“In spite of the challenges faced with the virtual learning environment, I was determined to continue to share this biotech experience with the students,” said Sheila Guard, an ABE Washington State teacher. She conducted a demonstration online and enabled her students to perform a virtual transformation. “They used computer modeling programs to see what was happening as I cut the plasmid and inserted the genes, and ran the confirming gel electrophoresis,” Guard explained. Although it was challenging to share via a camera, she said that students generated good diagrams and asked questions that demonstrated their understanding.
One new tool that was available was LabXchange, which launched just a couple months before the pandemic began. Designed to give students new ways to virtually learn about the biosciences, LabXchange includes articles, videos, and interactive lab simulations, as well as lots of ways to interact with other students, scientists, and educators in the life science community. The ABE landing page on LabXchange provides direct links to the ABE cluster, related pathways and assets. The ABE Program Office and LabXchange offers scheduled and on-demand webinars and workshops to assist teachers in using and navigating LabXchange.
Sydney Johnson, an ABE San Francisco Bay Area (ABE-SF) teacher, said she did several modules in LabXchange to replace many of the experiments they would typically do. It’s “a tool I will use in the future to supplement lab work, especially around the ABE [Foundations of Biotech] series,” she said.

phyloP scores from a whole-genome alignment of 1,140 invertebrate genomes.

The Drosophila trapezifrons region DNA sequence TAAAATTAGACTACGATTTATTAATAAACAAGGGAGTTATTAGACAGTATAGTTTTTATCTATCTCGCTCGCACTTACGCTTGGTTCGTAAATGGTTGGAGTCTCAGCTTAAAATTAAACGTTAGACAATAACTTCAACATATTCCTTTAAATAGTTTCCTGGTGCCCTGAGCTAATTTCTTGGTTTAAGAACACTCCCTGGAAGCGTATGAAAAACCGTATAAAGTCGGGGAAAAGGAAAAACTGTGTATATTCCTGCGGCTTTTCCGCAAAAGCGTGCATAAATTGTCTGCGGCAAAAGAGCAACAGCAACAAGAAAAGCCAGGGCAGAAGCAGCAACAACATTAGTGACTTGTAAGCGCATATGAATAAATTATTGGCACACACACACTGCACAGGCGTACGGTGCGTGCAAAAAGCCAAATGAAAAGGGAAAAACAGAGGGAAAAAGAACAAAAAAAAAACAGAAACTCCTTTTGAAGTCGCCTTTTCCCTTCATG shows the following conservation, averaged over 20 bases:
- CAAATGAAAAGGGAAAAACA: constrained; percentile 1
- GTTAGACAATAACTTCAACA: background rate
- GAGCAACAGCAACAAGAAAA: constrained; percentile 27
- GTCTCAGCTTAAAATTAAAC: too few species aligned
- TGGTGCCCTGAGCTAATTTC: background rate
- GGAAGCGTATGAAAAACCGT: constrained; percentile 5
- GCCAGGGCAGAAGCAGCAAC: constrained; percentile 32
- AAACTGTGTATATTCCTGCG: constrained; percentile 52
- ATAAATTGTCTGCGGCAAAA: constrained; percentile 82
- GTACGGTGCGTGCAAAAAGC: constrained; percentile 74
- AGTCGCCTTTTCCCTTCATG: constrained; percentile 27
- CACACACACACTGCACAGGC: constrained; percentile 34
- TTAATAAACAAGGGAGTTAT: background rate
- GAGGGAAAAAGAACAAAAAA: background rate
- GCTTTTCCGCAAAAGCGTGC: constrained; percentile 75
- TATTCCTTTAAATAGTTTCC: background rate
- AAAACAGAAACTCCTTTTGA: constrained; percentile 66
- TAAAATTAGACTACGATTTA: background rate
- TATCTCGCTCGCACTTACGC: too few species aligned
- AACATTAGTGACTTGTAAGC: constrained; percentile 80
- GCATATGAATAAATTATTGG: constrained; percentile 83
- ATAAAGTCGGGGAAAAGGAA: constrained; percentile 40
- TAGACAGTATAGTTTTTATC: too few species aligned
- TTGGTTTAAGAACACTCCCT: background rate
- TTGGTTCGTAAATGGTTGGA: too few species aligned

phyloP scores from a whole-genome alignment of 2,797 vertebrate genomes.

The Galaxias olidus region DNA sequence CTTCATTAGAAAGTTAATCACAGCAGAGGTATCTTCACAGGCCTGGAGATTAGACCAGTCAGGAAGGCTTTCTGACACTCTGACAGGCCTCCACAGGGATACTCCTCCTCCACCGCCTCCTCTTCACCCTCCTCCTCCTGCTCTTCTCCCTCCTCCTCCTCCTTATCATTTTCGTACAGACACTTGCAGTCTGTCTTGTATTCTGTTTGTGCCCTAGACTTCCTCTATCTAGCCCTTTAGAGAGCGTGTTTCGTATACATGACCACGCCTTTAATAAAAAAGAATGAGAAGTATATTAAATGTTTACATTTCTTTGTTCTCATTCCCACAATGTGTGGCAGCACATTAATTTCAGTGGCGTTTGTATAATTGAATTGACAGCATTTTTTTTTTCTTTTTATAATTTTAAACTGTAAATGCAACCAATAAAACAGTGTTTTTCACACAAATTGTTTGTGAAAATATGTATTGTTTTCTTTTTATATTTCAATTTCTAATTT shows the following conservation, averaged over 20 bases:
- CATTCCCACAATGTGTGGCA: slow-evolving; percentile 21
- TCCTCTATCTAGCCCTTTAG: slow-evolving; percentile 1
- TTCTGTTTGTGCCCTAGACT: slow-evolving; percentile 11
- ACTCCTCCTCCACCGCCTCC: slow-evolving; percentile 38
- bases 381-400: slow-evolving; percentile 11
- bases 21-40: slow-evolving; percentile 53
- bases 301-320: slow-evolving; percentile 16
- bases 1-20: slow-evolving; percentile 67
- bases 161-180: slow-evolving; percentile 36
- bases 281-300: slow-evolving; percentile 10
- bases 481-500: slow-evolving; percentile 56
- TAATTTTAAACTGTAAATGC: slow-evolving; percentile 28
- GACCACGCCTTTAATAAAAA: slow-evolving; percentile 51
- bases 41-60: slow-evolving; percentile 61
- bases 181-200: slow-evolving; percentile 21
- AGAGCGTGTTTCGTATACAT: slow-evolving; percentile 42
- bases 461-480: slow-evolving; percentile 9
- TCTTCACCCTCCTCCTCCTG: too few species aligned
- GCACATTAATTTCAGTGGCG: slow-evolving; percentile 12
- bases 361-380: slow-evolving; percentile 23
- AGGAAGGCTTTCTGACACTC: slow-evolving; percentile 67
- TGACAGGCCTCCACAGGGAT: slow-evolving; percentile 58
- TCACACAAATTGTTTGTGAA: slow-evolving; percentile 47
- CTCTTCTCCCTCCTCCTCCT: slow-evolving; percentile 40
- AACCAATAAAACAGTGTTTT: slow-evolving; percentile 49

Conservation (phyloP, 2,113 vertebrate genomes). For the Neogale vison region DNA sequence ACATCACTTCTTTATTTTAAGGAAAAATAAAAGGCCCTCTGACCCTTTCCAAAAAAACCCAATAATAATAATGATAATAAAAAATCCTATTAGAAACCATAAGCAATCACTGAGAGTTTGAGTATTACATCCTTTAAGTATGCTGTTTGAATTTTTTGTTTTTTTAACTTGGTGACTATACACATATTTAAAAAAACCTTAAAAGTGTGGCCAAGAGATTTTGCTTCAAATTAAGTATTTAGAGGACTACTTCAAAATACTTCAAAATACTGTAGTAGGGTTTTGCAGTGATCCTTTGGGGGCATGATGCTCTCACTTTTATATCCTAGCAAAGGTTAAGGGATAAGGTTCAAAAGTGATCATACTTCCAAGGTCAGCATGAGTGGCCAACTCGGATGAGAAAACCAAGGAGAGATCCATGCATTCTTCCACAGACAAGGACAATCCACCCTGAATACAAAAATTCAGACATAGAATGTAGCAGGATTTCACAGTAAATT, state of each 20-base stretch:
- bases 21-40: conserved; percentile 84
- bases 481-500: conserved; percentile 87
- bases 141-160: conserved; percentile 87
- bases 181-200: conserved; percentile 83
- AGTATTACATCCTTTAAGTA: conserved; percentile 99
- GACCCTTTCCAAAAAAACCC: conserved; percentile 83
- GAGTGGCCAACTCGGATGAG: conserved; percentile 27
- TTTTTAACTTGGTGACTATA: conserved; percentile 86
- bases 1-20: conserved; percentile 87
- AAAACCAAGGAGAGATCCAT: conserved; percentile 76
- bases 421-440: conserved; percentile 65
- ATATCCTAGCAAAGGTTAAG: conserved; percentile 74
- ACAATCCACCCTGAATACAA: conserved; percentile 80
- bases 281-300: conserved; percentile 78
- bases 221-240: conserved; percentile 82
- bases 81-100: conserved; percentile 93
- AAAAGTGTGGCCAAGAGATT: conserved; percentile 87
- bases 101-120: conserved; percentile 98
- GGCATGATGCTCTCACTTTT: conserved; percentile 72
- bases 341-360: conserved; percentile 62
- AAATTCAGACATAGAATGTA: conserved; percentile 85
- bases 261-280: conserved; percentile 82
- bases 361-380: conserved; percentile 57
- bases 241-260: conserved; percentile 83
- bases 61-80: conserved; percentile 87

David Upegui, an ABE Rhode Island (ABE-RI) teacher at Central Falls High School, used LabXchange to teach students about COVID-19, including about the virus, vaccinations, symptoms, and biotechnology being used to help. “After these sessions and activities, my students knew more about COVID-19 than the average person,” he wrote in a recent article for ABE. “They had become student-experts.”
Katherin Sutton of ABE-RI also learned how to incorporate LabXchange into her teaching toolkit, saying she found it “extremely valuable” in her daily lessons.
3. Go Beyond Digital
While digital tools were invaluable to ABE teachers, Julie Pugh of ABE-LA said it was not the virtual environments that gained the interest of her students “but a chance to explore away from the computer screen that became the best venue for learning.”
Pugh was fortunate to have a budget to create a safe take-home lab kit for her biology and biotech students. Each kit had everything they needed for six experiments. Writing in a recent ABE article, she said:
“One was simple: diffusion across a cell membrane. The kit contained Dixie cups, sugar packets, spoons, carrots, ruler, graph paper, colored pencils. They could not measure the change by mass, and we could not make molar solutions for each student. But they could make solutions that had no sugar, or with 5, 10, 15, or 20 sugar packets, and they could then measure the change in diameter of a carrot. It allowed them to do parts of the scientific method, dependent and independent variables, graphing, analyzing data, collaborating, and drawing conclusions.”
Teachers in ABE-SF also had access to at-home kits through their local Amgen office. And others made their own. With a bit of scavenging for materials, teacher Laura O’Brien was able to provide six lab kits to her students. “My personal favorite was gel electrophoresis in a petri dish with a 9V battery power supply and paper clip electrodes,” she said. “While I'm unsure that students quite comprehended that they were able to perform a version of a procedure that would normally require thousands of dollars of equipment, they definitely were engaged in seeing the separation of the dyes in food coloring.”